Yay Or Nay?
Listeria monocytogenes (known to it's friends as just Listeria) is a type of bacteria found in some types of cheese. It's especially dangerous during pregnancy, and can lead to newborn infections, premature birth... and worse. Symptoms of the Listeriosis infection include fever, muscle aches and sometimes nausea/vomiting -- and pregnant women may also have a mild flu-like feeling. So how can you avoid such an infection?
Avoid soft cheeses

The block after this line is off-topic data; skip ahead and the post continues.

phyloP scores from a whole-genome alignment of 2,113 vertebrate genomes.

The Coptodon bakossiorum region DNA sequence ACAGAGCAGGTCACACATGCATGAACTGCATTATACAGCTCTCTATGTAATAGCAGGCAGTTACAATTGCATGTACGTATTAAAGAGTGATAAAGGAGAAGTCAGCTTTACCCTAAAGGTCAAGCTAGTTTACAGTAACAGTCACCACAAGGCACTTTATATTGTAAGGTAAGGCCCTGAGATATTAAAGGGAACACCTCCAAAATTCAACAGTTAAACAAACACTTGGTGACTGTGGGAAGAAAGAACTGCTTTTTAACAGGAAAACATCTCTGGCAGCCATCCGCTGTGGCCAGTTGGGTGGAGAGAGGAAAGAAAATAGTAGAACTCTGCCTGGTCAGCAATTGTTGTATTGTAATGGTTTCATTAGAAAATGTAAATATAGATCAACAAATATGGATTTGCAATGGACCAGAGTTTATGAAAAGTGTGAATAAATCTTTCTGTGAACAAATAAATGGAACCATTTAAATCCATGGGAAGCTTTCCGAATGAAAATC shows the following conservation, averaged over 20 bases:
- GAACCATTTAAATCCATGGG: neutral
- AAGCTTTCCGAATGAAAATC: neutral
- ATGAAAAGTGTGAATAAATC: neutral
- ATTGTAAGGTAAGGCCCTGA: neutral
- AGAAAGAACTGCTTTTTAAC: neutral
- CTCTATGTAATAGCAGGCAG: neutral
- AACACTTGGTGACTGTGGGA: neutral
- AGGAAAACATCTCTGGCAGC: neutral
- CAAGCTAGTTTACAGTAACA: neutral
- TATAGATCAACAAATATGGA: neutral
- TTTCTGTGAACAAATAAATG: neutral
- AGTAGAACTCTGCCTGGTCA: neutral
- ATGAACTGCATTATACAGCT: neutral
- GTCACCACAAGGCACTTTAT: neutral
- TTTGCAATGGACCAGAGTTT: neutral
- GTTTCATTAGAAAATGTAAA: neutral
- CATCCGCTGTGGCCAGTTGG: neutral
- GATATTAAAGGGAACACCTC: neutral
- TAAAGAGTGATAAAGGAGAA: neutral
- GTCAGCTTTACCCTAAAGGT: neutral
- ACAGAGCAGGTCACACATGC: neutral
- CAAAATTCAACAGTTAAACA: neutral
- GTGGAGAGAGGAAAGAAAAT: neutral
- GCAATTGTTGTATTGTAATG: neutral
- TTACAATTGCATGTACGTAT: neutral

Soft cheeses are the ones to avoid. The FDA says that soft, white, Mexican-style (such as Queso Blanco and Queso Fresco) cheeses are those at greatest risk of being infected, although past studies also have implicated feta, Brie, Camembert, and blue-veined cheeses like Roquefort. If you must use a soft cheese during pregnancy, be sure that you cook them until they are boiling and bubbling. What's considered safe: There have been no reports of problems with hard cheeses (including Cheddar, Colby, Colby Jack, Parmesan, Romano and Swiss), semi-soft cheeses (like mozzarella and Monterey Jack), processed slices, cream cheese and cottage cheese. For safety's sake, use only pasteurized dairy products (check the label to be sure). If the hard cheese you use, however, is made from unpasteurized milk, use only those cheeses that have been aged 60 days or more. If you think you may have been exposed to Listeria, please contact your caregiver right away. Don't watch and wait -- symptoms of infection can take anywhere from 2 to 30 days to develop after you eat the contaminated food.